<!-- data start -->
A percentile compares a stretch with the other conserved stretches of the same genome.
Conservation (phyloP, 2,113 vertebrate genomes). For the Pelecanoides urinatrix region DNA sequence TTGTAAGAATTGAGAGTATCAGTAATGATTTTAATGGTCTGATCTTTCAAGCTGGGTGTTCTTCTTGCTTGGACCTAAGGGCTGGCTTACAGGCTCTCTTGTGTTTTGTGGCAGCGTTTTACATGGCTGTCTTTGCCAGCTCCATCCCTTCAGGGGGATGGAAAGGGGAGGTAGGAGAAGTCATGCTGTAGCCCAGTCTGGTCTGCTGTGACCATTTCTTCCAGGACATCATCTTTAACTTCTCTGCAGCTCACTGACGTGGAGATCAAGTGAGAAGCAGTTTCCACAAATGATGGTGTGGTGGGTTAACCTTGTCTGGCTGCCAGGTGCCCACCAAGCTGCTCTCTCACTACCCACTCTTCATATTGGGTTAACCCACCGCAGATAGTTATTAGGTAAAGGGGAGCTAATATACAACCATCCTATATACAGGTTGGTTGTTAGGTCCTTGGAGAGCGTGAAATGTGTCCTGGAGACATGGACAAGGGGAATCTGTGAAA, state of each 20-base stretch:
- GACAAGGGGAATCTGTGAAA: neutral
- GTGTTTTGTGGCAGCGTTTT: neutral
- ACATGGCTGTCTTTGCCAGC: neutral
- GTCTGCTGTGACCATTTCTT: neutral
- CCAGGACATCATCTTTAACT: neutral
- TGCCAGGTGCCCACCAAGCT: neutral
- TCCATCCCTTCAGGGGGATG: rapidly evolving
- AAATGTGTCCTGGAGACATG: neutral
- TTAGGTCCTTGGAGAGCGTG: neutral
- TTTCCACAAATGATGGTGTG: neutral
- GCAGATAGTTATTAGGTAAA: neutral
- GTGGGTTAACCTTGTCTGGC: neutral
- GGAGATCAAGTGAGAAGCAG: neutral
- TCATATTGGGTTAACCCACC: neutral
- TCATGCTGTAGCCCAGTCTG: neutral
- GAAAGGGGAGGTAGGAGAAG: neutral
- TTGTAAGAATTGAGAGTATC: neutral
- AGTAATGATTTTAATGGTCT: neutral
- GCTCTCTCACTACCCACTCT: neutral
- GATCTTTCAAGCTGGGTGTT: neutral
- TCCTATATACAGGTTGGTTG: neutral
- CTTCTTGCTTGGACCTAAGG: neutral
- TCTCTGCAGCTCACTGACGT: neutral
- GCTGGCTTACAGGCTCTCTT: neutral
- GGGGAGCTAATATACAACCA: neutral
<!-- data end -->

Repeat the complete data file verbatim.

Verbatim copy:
A percentile compares a stretch with the other conserved stretches of the same genome.
Conservation (phyloP, 2,113 vertebrate genomes). For the Pelecanoides urinatrix region DNA sequence TTGTAAGAATTGAGAGTATCAGTAATGATTTTAATGGTCTGATCTTTCAAGCTGGGTGTTCTTCTTGCTTGGACCTAAGGGCTGGCTTACAGGCTCTCTTGTGTTTTGTGGCAGCGTTTTACATGGCTGTCTTTGCCAGCTCCATCCCTTCAGGGGGATGGAAAGGGGAGGTAGGAGAAGTCATGCTGTAGCCCAGTCTGGTCTGCTGTGACCATTTCTTCCAGGACATCATCTTTAACTTCTCTGCAGCTCACTGACGTGGAGATCAAGTGAGAAGCAGTTTCCACAAATGATGGTGTGGTGGGTTAACCTTGTCTGGCTGCCAGGTGCCCACCAAGCTGCTCTCTCACTACCCACTCTTCATATTGGGTTAACCCACCGCAGATAGTTATTAGGTAAAGGGGAGCTAATATACAACCATCCTATATACAGGTTGGTTGTTAGGTCCTTGGAGAGCGTGAAATGTGTCCTGGAGACATGGACAAGGGGAATCTGTGAAA, state of each 20-base stretch:
- GACAAGGGGAATCTGTGAAA: neutral
- GTGTTTTGTGGCAGCGTTTT: neutral
- ACATGGCTGTCTTTGCCAGC: neutral
- GTCTGCTGTGACCATTTCTT: neutral
- CCAGGACATCATCTTTAACT: neutral
- TGCCAGGTGCCCACCAAGCT: neutral
- TCCATCCCTTCAGGGGGATG: rapidly evolving
- AAATGTGTCCTGGAGACATG: neutral
- TTAGGTCCTTGGAGAGCGTG: neutral
- TTTCCACAAATGATGGTGTG: neutral
- GCAGATAGTTATTAGGTAAA: neutral
- GTGGGTTAACCTTGTCTGGC: neutral
- GGAGATCAAGTGAGAAGCAG: neutral
- TCATATTGGGTTAACCCACC: neutral
- TCATGCTGTAGCCCAGTCTG: neutral
- GAAAGGGGAGGTAGGAGAAG: neutral
- TTGTAAGAATTGAGAGTATC: neutral
- AGTAATGATTTTAATGGTCT: neutral
- GCTCTCTCACTACCCACTCT: neutral
- GATCTTTCAAGCTGGGTGTT: neutral
- TCCTATATACAGGTTGGTTG: neutral
- CTTCTTGCTTGGACCTAAGG: neutral
- TCTCTGCAGCTCACTGACGT: neutral
- GCTGGCTTACAGGCTCTCTT: neutral
- GGGGAGCTAATATACAACCA: neutral